My own view is that Republicans would have been better served by the candidacies of Mitch Daniels, Paul Ryan or Chris Christie. Unfortunately, none is running. You play the hand you’re dealt. This is a weak Republican field with two significantly flawed front-runners contesting an immensely important election. If Obama wins, he will take the country to a place from which it will not be able to return (which is precisely his own objective for a second term).
Every conservative has thus to ask himself two questions: Who is more likely to prevent that second term? And who, if elected, is less likely to unpleasantly surprise?
I guess it's fair to say that Krauthammer is not so subtly saying: it's Romney.
The GOP Presidential race is essentially boiling down to be Romney versus Not-Romney. The race to be the Not-Romney candidate is where the action is, obviously. But most of the Not-Romney pretenders are done, finished, stick a fork in them.
Huntsman - for a Not-Romney, he's too much like Romney. In fact, he's a Super-Romney. If we nominate him, why not just vote for the Democrat. Not going to fly.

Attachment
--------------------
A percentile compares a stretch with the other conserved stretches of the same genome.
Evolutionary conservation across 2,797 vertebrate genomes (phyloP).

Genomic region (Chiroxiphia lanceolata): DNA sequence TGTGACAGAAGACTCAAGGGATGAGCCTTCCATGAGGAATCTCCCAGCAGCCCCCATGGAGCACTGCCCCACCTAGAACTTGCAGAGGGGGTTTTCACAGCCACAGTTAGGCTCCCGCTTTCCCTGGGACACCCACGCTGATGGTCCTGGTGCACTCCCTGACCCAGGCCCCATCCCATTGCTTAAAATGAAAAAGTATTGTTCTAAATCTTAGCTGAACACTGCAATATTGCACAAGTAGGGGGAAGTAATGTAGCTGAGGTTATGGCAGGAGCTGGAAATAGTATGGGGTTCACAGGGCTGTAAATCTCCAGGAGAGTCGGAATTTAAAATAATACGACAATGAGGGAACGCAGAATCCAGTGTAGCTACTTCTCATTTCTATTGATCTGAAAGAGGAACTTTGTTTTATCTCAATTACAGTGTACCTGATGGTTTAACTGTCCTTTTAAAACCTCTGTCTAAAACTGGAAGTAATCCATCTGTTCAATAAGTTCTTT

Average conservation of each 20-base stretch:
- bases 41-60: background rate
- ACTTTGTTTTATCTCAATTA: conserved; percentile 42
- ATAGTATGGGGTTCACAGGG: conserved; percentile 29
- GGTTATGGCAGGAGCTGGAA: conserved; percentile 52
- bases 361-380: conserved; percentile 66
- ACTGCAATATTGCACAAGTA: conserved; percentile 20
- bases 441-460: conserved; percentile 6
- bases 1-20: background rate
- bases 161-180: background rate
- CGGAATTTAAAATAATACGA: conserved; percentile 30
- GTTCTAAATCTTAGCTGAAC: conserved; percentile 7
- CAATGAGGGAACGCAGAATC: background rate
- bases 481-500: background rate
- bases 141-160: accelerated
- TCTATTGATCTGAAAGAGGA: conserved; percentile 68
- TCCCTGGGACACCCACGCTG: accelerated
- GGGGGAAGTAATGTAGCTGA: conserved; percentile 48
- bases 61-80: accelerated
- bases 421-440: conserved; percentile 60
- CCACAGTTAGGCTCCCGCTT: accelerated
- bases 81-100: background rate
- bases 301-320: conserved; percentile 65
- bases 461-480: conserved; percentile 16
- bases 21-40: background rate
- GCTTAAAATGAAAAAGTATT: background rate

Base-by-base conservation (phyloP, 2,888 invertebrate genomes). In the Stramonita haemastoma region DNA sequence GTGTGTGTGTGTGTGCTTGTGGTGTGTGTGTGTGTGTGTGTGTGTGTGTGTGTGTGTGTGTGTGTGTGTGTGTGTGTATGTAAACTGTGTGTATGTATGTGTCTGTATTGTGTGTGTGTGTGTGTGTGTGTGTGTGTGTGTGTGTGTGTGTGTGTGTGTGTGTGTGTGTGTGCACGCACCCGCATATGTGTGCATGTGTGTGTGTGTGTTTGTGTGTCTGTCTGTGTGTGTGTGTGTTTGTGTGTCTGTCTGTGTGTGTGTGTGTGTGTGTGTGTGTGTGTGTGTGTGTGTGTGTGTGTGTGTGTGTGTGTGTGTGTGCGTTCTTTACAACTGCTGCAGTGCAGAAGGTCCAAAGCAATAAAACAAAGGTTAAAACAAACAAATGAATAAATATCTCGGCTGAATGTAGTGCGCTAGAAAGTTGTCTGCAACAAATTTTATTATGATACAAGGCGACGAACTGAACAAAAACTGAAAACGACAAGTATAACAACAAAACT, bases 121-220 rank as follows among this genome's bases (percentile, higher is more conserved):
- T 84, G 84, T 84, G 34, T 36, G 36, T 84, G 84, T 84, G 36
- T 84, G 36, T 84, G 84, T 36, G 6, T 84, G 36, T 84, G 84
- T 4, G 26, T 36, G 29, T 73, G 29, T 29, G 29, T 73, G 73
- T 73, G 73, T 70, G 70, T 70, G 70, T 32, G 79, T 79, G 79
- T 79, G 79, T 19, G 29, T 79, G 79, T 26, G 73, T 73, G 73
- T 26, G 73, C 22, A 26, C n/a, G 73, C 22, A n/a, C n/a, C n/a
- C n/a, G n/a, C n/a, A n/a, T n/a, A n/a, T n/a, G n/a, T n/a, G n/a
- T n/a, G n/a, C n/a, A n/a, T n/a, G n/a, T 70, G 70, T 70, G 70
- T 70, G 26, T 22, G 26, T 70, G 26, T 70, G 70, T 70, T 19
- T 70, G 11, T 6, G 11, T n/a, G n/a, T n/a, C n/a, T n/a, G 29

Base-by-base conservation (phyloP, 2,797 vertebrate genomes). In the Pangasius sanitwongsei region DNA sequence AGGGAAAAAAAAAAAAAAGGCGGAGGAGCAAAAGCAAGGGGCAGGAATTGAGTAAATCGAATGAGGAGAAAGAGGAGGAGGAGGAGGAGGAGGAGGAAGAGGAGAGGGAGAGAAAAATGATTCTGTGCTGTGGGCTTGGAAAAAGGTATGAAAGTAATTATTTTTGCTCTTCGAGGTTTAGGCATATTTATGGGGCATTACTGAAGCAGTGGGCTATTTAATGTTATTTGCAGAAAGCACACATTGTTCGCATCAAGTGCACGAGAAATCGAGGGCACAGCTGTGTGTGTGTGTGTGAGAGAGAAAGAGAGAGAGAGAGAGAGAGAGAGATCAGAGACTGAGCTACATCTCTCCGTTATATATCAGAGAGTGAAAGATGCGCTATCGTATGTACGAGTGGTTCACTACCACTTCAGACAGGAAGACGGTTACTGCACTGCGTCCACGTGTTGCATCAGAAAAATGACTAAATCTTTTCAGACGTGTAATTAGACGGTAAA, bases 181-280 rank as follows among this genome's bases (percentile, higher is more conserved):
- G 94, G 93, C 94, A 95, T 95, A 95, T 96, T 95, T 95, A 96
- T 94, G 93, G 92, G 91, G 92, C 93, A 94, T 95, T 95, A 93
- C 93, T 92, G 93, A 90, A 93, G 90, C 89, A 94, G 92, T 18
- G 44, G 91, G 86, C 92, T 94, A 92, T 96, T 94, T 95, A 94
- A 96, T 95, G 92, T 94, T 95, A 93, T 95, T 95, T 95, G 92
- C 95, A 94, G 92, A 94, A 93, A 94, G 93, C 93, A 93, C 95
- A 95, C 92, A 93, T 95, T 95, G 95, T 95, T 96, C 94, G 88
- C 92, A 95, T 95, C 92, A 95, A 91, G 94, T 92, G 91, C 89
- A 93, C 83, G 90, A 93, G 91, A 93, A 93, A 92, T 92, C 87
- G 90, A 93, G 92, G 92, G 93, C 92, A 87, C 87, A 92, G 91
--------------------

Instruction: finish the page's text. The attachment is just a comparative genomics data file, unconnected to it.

Santorum - for whatever reason, has never caught on. Personality? Appearance? Whatever. I think he's a strong conservative, he has good experience, and he's a good man and strongly pro-Life. But if he hasn't flown by now, he's not going to.
Johnson - Who?
Paul - in a word, no. Weirdness is a disqualifier.
Bachmann - improving, but she exposed her own weirdness in the summer with the Gardasil/vaccination stuff. That's a fringe issue, right up there with the 1950s fluoridation scare. And she's a woman. Like it or not, we're not electing a woman anytime soon unless her name is Margaret Thatcher.
Cain - he'll have plenty of time to fool around after today, when his wife tells him to abandon his campaign or face a big divorce suit. Speaking of suits, his was empty from the get-go, and his candidacy was a matter of conservative voters projecting their fondest hopes on him. He's not Thomas Sowell, in other words, not even close.
So where does that leave us? Gingrich or Perry. The Great Debater versus The Worst Debater. Gingrich with a lot of baggage; Perry with real executive experience and a great story to tell from Texas. Gingrich with big but sometimes too-big ideas, ideas for the sake of ideas; Perry with conservative bona fides. Will Perry get another look after his implosions in the debates? Or will we select our candidate the way a high school debate club selects its President, based on arguably a superficial criterion -- who can most fluently deliver canned responses?
Or will we end up back where we started with a hold-your-nose Romney candidacy?